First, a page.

CIRO gets approval under Ontario title protection

Financial Services Regulatory Authority of Ontario (FSRA) unveils SRO as fifth credentialing body

CIRO gets approval under Ontario title protection

Nearly 10 months after the move was first proposed, the Financial Services Regulatory Authority of Ontario (FSRA) has officially recognized the Canadian Investment Regulatory Organization (CIRO) as a credentialing body under the province’s title protection framework.

With this announcement, CIRO is now officially the fifth CB under Ontario’s title protection regime, and the fourth for financial advisors in the province.

“By recognizing CIRO as a credentialing body, we are not only enhancing the value and recognition of CIRO members but also bolstering consumer protection and fostering a more competitive financial services sector,” Huston Loke, executive vice president, Market Conduct at FSRA, said in a statement.

Read more: Title protection: New SRO wants to be credentialing body

Under the new framework, CIRO is authorized to credential individuals in four categories as financial advisors:

  • Registered Representative;
  • Mutual Fund Dealing Representative;
  • Portfolio Manager; and
  • Associate Portfolio Manager.

CIRO, which became Canada’s single self-regulatory organization for investments in January 2023 through a merger of the Investment Industry Regulatory Organization of Canada (IIROC) and the Mutual Fund Dealers Association of Canada (MFDA), was first floated as a CB for Ontario financial advisors in March of last year.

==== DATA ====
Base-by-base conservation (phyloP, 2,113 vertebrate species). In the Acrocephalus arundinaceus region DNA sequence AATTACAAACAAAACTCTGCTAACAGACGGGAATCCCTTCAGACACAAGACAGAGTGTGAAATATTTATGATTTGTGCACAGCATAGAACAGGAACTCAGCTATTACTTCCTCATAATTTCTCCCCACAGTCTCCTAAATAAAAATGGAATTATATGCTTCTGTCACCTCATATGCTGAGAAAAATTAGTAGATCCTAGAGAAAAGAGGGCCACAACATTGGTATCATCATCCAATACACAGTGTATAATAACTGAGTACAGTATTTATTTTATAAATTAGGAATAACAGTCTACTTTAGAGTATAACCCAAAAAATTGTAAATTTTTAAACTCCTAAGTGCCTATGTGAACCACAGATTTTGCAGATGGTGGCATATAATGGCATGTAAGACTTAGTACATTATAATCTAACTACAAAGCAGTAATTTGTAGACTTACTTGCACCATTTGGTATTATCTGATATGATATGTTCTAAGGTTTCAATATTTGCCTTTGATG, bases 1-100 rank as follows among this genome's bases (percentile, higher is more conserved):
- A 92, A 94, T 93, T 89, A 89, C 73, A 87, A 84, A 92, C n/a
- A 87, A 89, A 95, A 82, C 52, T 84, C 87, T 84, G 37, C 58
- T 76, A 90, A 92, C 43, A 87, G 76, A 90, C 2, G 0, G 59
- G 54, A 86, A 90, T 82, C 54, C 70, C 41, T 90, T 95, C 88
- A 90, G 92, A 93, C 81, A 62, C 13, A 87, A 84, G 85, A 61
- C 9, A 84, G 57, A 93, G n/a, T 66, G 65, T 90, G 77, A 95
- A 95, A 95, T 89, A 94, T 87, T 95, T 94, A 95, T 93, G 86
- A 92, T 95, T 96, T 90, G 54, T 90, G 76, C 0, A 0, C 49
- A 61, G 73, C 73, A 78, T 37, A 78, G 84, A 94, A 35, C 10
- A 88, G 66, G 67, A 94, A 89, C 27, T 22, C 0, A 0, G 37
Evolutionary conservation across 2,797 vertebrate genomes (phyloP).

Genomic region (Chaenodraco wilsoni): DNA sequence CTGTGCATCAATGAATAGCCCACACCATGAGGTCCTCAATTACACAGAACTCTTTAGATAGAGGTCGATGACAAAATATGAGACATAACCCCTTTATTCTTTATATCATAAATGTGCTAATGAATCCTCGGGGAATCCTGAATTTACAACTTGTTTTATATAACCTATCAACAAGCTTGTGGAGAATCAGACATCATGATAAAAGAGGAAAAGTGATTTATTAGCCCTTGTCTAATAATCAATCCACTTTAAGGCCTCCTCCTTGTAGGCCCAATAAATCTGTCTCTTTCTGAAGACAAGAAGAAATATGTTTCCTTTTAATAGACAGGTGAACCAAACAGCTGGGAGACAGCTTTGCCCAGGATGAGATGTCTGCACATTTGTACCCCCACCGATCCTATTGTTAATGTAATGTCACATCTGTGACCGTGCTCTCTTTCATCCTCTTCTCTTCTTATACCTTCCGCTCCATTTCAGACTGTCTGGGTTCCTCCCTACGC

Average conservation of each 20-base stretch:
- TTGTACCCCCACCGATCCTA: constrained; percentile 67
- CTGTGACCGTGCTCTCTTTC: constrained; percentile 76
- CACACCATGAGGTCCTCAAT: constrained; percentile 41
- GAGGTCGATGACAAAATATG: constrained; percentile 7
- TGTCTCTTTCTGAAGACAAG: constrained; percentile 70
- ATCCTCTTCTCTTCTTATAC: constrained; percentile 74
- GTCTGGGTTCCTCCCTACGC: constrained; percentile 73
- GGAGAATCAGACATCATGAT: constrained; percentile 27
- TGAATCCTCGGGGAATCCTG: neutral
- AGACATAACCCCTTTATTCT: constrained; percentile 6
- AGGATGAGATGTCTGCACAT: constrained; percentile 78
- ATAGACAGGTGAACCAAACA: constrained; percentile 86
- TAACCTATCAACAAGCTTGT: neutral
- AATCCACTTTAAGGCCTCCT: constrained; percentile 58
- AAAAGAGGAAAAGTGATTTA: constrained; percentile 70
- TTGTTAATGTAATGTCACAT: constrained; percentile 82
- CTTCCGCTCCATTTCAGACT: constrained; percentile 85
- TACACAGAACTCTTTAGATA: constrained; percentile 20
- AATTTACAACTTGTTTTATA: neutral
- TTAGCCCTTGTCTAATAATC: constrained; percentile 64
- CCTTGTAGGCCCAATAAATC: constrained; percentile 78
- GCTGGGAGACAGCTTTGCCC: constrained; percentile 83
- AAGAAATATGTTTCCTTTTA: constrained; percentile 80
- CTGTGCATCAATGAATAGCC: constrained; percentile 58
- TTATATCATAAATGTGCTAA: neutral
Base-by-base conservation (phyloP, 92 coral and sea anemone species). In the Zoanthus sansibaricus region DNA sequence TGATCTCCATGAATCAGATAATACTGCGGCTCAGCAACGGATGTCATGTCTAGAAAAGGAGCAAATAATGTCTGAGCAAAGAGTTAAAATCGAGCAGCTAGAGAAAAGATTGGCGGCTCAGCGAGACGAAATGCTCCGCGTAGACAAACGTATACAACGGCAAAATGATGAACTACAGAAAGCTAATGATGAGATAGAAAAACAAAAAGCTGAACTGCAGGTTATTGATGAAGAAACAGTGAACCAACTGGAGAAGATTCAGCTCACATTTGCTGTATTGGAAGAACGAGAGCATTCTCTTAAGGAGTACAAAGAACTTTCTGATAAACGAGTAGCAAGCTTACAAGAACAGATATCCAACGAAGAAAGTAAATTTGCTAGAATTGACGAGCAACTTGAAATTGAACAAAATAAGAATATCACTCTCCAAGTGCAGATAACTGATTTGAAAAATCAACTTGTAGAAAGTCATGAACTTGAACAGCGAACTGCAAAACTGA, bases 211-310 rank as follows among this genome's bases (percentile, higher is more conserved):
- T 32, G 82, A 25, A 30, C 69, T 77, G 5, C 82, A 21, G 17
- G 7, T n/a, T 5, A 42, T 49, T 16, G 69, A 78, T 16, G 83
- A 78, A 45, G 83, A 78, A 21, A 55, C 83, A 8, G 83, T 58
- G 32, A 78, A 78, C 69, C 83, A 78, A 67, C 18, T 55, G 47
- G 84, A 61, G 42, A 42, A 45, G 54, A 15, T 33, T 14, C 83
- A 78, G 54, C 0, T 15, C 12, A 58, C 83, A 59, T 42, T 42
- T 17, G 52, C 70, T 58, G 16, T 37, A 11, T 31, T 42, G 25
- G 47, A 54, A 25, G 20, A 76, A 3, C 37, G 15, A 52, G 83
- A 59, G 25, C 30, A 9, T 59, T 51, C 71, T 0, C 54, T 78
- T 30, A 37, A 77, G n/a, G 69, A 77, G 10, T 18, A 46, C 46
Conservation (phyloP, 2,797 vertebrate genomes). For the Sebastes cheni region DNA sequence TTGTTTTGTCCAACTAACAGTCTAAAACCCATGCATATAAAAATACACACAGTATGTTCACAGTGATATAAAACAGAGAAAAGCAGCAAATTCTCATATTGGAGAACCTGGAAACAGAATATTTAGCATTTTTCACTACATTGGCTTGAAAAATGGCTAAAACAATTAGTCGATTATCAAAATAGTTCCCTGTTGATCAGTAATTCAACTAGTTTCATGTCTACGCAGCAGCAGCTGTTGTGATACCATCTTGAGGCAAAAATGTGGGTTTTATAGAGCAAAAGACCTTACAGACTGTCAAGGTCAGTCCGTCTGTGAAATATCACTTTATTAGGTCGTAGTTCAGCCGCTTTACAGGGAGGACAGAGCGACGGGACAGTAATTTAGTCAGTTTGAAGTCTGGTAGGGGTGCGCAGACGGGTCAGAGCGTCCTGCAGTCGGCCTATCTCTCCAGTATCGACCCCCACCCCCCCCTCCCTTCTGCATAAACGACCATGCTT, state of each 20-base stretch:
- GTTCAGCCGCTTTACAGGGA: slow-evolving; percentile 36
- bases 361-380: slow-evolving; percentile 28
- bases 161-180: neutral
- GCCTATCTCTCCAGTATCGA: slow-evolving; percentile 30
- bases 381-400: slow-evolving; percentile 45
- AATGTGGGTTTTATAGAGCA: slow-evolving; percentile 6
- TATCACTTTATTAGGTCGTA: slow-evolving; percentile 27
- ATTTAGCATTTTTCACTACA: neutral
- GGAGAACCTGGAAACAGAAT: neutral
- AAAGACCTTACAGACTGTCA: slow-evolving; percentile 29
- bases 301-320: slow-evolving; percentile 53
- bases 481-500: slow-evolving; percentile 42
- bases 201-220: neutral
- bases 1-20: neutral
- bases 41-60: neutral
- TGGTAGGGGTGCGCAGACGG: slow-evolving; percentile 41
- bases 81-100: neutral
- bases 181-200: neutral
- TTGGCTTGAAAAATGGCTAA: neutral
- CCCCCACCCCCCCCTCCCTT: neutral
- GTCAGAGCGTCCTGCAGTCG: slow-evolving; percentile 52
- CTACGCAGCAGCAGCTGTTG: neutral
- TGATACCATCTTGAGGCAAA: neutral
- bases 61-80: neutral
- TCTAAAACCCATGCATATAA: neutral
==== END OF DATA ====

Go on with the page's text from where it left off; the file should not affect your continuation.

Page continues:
That move sparked strong reactions from across the industry, with some of the most concerned voices arguing it would dilute the effectiveness of financial advisor title protection in Ontario.

“CIRO’s licensees are allowed to enter the framework with only a sales license, raising safety concerns for families, businesses, and consumers entrusting their financial future to underqualified sales-focused ‘advisors’,” the Financial Advisors Association of Canada (Advocis) told Wealth Professional previously.

Read more: CIRO consideration under Ontario title regime raises questions, concerns

“In some ways, it’s a good thing if CIRO becomes a credentialing body,” Ken Kivenko, president and CEO of investor advocacy group Kenmar Associates, told WP in a past interview reacting to the then-proposal. “But the downside is that 75,000 mutual fund salespersons get the title.”

In FSRA’s latest announcement, Andrew Kriegler, president and CEO of CIRO, highlighted the benefits for investors and professionals.

“Accreditation through CIRO assures investors of the high qualification standards of Financial Advisors. It also streamlines the regulatory process for professionals in Ontario, eliminating redundant regulatory requirements and costs,” he explained.

The Ontario Securities Commission (OSC), in collaboration with the Canadian Securities Administrators (CSA), oversees CIRO. FSRA is working with OSC and CIRO to ensure that CIRO’s role as a credentialing body does not lead to regulatory overlap.

To assess the Financial Professionals Title Protection Framework's effectiveness and explore opportunities for improvement, FSRA has committed to a thorough review of the framework by March 31, 2024, including stakeholder consultation.

It will also evaluate proficiency standards for Financial Planners and Advisors and review credentialing body policies, including complaint handling and disciplinary procedures.

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